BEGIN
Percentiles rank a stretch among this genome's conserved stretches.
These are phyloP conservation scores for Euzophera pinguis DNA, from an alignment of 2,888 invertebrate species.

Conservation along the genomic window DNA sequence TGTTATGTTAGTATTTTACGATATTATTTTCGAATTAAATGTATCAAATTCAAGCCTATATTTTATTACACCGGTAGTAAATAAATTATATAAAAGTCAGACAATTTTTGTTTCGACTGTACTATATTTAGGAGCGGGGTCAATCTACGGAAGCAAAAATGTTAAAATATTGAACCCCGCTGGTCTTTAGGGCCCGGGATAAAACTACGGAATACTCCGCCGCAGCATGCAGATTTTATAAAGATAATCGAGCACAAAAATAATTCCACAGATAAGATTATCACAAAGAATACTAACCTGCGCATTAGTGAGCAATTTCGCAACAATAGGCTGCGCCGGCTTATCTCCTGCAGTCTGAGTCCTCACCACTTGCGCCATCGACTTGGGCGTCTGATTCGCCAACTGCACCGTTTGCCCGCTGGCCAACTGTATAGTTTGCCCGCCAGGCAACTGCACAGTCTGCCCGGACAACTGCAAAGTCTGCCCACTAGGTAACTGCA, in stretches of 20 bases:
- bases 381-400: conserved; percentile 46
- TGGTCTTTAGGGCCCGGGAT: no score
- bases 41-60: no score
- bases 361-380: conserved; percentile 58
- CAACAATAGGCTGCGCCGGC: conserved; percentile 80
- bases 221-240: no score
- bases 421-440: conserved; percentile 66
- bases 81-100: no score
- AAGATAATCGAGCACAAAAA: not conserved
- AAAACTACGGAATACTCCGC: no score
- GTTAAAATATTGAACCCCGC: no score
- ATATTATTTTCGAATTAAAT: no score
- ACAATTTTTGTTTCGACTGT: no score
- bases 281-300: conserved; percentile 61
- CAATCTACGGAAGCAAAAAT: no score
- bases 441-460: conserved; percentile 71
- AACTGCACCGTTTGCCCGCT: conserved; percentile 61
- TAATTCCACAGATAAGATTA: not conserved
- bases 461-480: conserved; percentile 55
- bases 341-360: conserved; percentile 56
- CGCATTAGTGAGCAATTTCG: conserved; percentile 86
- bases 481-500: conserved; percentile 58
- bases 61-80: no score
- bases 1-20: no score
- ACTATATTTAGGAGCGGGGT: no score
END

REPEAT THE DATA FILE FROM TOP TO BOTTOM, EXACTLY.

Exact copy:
Percentiles rank a stretch among this genome's conserved stretches.
These are phyloP conservation scores for Euzophera pinguis DNA, from an alignment of 2,888 invertebrate species.

Conservation along the genomic window DNA sequence TGTTATGTTAGTATTTTACGATATTATTTTCGAATTAAATGTATCAAATTCAAGCCTATATTTTATTACACCGGTAGTAAATAAATTATATAAAAGTCAGACAATTTTTGTTTCGACTGTACTATATTTAGGAGCGGGGTCAATCTACGGAAGCAAAAATGTTAAAATATTGAACCCCGCTGGTCTTTAGGGCCCGGGATAAAACTACGGAATACTCCGCCGCAGCATGCAGATTTTATAAAGATAATCGAGCACAAAAATAATTCCACAGATAAGATTATCACAAAGAATACTAACCTGCGCATTAGTGAGCAATTTCGCAACAATAGGCTGCGCCGGCTTATCTCCTGCAGTCTGAGTCCTCACCACTTGCGCCATCGACTTGGGCGTCTGATTCGCCAACTGCACCGTTTGCCCGCTGGCCAACTGTATAGTTTGCCCGCCAGGCAACTGCACAGTCTGCCCGGACAACTGCAAAGTCTGCCCACTAGGTAACTGCA, in stretches of 20 bases:
- bases 381-400: conserved; percentile 46
- TGGTCTTTAGGGCCCGGGAT: no score
- bases 41-60: no score
- bases 361-380: conserved; percentile 58
- CAACAATAGGCTGCGCCGGC: conserved; percentile 80
- bases 221-240: no score
- bases 421-440: conserved; percentile 66
- bases 81-100: no score
- AAGATAATCGAGCACAAAAA: not conserved
- AAAACTACGGAATACTCCGC: no score
- GTTAAAATATTGAACCCCGC: no score
- ATATTATTTTCGAATTAAAT: no score
- ACAATTTTTGTTTCGACTGT: no score
- bases 281-300: conserved; percentile 61
- CAATCTACGGAAGCAAAAAT: no score
- bases 441-460: conserved; percentile 71
- AACTGCACCGTTTGCCCGCT: conserved; percentile 61
- TAATTCCACAGATAAGATTA: not conserved
- bases 461-480: conserved; percentile 55
- bases 341-360: conserved; percentile 56
- CGCATTAGTGAGCAATTTCG: conserved; percentile 86
- bases 481-500: conserved; percentile 58
- bases 61-80: no score
- bases 1-20: no score
- ACTATATTTAGGAGCGGGGT: no score